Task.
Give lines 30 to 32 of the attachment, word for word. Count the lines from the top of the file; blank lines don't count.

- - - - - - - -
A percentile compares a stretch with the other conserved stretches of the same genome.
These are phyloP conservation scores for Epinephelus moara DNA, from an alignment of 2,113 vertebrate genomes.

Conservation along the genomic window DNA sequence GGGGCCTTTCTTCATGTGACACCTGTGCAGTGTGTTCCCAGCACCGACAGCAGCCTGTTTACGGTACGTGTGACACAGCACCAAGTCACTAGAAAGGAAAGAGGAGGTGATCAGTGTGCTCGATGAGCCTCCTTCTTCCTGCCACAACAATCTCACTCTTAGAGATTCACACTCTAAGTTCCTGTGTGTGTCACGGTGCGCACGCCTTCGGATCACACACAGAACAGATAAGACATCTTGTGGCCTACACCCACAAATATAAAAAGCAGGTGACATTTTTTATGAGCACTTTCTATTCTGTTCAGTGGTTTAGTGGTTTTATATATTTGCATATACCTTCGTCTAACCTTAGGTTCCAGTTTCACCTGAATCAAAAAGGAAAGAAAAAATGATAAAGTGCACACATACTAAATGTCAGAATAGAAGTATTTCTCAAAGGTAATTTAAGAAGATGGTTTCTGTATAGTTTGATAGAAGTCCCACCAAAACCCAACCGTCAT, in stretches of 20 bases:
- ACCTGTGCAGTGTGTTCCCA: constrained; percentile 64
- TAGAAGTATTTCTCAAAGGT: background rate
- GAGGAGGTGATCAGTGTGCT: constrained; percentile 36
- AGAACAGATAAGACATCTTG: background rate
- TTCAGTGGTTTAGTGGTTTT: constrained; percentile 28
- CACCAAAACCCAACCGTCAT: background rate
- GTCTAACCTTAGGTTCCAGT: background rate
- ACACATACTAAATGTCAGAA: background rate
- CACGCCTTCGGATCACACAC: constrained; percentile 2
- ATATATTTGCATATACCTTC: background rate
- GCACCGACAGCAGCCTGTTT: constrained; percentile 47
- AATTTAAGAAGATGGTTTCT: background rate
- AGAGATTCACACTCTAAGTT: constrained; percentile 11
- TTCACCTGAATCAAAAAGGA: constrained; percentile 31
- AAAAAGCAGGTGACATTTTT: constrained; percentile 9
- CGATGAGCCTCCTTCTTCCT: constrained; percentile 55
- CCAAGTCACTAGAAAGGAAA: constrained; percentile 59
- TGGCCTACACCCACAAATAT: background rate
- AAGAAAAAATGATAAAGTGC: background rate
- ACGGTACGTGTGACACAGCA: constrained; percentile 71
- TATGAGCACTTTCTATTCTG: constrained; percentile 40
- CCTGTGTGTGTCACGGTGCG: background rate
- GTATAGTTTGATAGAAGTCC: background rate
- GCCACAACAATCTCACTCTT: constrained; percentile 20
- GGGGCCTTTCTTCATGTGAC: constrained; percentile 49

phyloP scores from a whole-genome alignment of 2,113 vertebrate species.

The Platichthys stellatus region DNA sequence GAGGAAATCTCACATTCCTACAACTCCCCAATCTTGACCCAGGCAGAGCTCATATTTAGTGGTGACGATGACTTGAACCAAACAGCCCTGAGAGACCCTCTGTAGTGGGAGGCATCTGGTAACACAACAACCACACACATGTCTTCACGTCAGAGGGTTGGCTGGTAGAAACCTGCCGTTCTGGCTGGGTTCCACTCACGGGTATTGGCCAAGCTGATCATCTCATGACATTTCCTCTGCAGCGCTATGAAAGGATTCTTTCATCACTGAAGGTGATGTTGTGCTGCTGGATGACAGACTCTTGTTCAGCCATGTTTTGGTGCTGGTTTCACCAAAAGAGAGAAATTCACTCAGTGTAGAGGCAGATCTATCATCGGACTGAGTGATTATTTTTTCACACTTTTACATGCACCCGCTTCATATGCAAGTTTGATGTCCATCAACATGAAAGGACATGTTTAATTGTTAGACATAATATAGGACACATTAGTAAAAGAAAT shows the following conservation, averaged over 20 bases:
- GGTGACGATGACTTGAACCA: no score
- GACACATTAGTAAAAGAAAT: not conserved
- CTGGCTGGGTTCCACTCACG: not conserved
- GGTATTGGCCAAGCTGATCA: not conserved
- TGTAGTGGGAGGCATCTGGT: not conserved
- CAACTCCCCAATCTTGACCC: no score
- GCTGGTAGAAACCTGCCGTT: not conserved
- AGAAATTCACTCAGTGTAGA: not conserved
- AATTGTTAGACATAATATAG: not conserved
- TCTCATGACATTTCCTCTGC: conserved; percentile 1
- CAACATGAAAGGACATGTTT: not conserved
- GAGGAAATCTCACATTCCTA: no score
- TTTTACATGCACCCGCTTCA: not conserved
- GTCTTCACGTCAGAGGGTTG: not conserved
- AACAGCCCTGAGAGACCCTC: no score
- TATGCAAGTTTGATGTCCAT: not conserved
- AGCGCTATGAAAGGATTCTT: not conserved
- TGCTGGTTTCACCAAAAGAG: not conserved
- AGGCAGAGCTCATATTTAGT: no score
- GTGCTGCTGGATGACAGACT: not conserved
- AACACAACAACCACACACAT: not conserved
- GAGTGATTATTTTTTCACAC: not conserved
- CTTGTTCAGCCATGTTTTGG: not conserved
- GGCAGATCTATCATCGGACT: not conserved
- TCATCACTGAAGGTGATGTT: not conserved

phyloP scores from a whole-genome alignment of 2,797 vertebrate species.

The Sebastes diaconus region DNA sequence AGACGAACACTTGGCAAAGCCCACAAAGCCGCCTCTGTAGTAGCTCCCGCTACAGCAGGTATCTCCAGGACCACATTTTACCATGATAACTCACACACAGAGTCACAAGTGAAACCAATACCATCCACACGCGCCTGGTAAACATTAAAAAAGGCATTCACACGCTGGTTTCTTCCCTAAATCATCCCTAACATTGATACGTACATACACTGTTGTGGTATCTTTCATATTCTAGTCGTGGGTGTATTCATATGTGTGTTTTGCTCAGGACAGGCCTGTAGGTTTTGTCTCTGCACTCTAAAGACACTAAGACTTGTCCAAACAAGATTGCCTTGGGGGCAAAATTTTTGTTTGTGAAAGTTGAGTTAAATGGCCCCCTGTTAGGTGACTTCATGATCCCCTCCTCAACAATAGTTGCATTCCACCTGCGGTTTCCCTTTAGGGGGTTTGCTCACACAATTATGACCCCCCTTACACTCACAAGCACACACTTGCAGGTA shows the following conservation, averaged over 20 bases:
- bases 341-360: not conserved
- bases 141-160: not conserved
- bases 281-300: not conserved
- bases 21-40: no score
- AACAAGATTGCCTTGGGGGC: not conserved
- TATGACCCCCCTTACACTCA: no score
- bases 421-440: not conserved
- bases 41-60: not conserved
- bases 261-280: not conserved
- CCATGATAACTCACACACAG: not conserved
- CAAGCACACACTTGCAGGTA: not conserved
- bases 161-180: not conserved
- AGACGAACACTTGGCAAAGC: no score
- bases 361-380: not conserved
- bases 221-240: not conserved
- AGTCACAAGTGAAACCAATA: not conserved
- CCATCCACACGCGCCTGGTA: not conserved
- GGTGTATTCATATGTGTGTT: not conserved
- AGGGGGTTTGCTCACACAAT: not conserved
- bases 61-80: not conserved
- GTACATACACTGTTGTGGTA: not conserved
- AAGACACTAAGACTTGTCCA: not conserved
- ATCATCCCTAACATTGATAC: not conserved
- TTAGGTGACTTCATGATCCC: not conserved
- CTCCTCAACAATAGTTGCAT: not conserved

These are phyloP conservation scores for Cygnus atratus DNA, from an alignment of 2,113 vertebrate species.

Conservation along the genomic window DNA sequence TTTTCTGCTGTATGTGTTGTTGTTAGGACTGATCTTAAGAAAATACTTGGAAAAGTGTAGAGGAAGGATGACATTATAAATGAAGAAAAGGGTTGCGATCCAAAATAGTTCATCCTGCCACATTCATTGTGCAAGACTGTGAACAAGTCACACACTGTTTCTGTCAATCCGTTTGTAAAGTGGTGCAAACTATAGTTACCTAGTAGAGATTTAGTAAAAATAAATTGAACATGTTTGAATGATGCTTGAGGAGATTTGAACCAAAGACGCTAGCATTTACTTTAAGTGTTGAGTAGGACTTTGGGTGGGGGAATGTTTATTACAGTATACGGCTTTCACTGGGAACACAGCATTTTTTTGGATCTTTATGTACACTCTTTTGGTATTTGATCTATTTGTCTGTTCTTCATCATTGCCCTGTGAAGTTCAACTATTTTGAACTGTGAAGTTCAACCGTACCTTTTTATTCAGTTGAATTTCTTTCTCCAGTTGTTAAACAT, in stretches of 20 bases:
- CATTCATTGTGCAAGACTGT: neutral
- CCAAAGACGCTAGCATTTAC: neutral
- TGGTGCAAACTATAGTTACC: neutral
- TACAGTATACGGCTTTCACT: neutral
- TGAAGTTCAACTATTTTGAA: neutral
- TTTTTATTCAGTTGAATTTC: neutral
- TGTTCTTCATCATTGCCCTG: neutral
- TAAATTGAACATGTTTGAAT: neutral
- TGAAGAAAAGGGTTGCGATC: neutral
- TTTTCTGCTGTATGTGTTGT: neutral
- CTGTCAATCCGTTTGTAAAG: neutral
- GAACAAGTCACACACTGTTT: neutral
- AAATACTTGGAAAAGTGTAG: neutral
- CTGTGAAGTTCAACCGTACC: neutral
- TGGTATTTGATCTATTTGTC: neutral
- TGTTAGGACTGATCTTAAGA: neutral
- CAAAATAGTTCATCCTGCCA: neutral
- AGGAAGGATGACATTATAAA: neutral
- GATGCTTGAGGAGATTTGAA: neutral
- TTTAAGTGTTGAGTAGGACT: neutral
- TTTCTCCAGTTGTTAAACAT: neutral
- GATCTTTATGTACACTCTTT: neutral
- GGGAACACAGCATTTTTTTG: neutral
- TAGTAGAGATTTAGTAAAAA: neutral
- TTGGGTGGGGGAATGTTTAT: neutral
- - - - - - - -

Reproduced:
The Platichthys stellatus region DNA sequence GAGGAAATCTCACATTCCTACAACTCCCCAATCTTGACCCAGGCAGAGCTCATATTTAGTGGTGACGATGACTTGAACCAAACAGCCCTGAGAGACCCTCTGTAGTGGGAGGCATCTGGTAACACAACAACCACACACATGTCTTCACGTCAGAGGGTTGGCTGGTAGAAACCTGCCGTTCTGGCTGGGTTCCACTCACGGGTATTGGCCAAGCTGATCATCTCATGACATTTCCTCTGCAGCGCTATGAAAGGATTCTTTCATCACTGAAGGTGATGTTGTGCTGCTGGATGACAGACTCTTGTTCAGCCATGTTTTGGTGCTGGTTTCACCAAAAGAGAGAAATTCACTCAGTGTAGAGGCAGATCTATCATCGGACTGAGTGATTATTTTTTCACACTTTTACATGCACCCGCTTCATATGCAAGTTTGATGTCCATCAACATGAAAGGACATGTTTAATTGTTAGACATAATATAGGACACATTAGTAAAAGAAAT shows the following conservation, averaged over 20 bases:
- GGTGACGATGACTTGAACCA: no score
- GACACATTAGTAAAAGAAAT: not conserved